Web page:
In the opening lines of his magnificent poem “Sunday Morning,” Wallace Stevens conveys the image of radiant transcendence, as well as the familiar and usual dignity of Cezanne.
The satisfaction of the peignoir, and the late Coffee and oranges in the golden chair from the sun, And the green privilege of the cockatoo Mingle on the rug to dispel the Holy Quiet of the old victim.
Stevens strings evoke the atmosphere of secular satiety surrounding a caffeine drink. “Sunny Morning” reminds us that our stereotypical notion of what drugs are is changing when we are asked to consider such refined accessories of bourgeois taste as tea, coffee and cocoa, as belonging to the same category as heroin and cocaine. Nevertheless, all this is drugs; our unconscious desire to once again find the path to the sensory characteristics of prehistory led us to create innumerable options to pay tribute to the psychoactivity relying on a vegetable base. Light stimulants with harmless and controlled action were included in the food of primates long before the occurrence of hominids. Caffeine is an alkaloid that underlies many of the things that are associated with plant stimulants in humans.Caffeine is a powerful stimulant in a dose much lower than a toxic one. It is found in tea and coffee and in many other plants, such as Ilex paraguayensis – the source of the Paraguayan tea mate or Paullinia yoco – the appetite suppressing Amazonian vine, which has its own local, but ancient and high-standard style of consumption.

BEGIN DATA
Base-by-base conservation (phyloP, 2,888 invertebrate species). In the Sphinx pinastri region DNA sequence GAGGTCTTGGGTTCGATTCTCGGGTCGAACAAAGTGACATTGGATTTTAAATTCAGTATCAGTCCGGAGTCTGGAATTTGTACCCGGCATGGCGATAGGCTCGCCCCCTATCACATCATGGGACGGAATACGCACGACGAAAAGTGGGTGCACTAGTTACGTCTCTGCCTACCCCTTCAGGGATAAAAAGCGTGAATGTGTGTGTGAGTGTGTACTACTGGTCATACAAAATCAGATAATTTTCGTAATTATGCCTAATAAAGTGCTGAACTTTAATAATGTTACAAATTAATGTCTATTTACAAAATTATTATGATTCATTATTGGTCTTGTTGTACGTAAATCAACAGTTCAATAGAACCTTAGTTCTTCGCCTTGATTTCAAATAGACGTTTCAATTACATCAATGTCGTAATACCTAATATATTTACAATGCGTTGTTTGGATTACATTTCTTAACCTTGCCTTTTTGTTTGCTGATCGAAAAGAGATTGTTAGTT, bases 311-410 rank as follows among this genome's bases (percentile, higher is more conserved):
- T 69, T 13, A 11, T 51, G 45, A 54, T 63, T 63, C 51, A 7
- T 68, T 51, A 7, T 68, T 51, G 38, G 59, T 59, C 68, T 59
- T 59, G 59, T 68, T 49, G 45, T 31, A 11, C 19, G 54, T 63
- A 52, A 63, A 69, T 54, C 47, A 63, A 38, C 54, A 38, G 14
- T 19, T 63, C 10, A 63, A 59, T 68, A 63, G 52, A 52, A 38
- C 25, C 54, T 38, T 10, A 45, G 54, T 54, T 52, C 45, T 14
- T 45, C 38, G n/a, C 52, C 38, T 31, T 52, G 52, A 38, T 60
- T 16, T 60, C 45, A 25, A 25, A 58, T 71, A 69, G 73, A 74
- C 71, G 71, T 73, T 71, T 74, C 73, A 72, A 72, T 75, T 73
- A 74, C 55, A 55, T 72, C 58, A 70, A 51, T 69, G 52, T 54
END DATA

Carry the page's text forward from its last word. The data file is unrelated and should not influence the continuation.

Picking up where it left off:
Caffeine is bitter in itself, and the discovery to make it more palatable by adding honey or sugar has created the basis for a widespread and little-noted synergistic effect that exists between sugar and various caffeine drinks. The tendency of sugar to cause addiction increases if it is used to improve the taste of a stimulating alkaloid, such as caffeine.
Sugar we attributed to the number of foods. This implies that he cannot act as a drug of great addiction, and yet there is evidence around us. Many sugar-abusing people are in a sugar-conditioned atmosphere, characterized primarily by mood swings.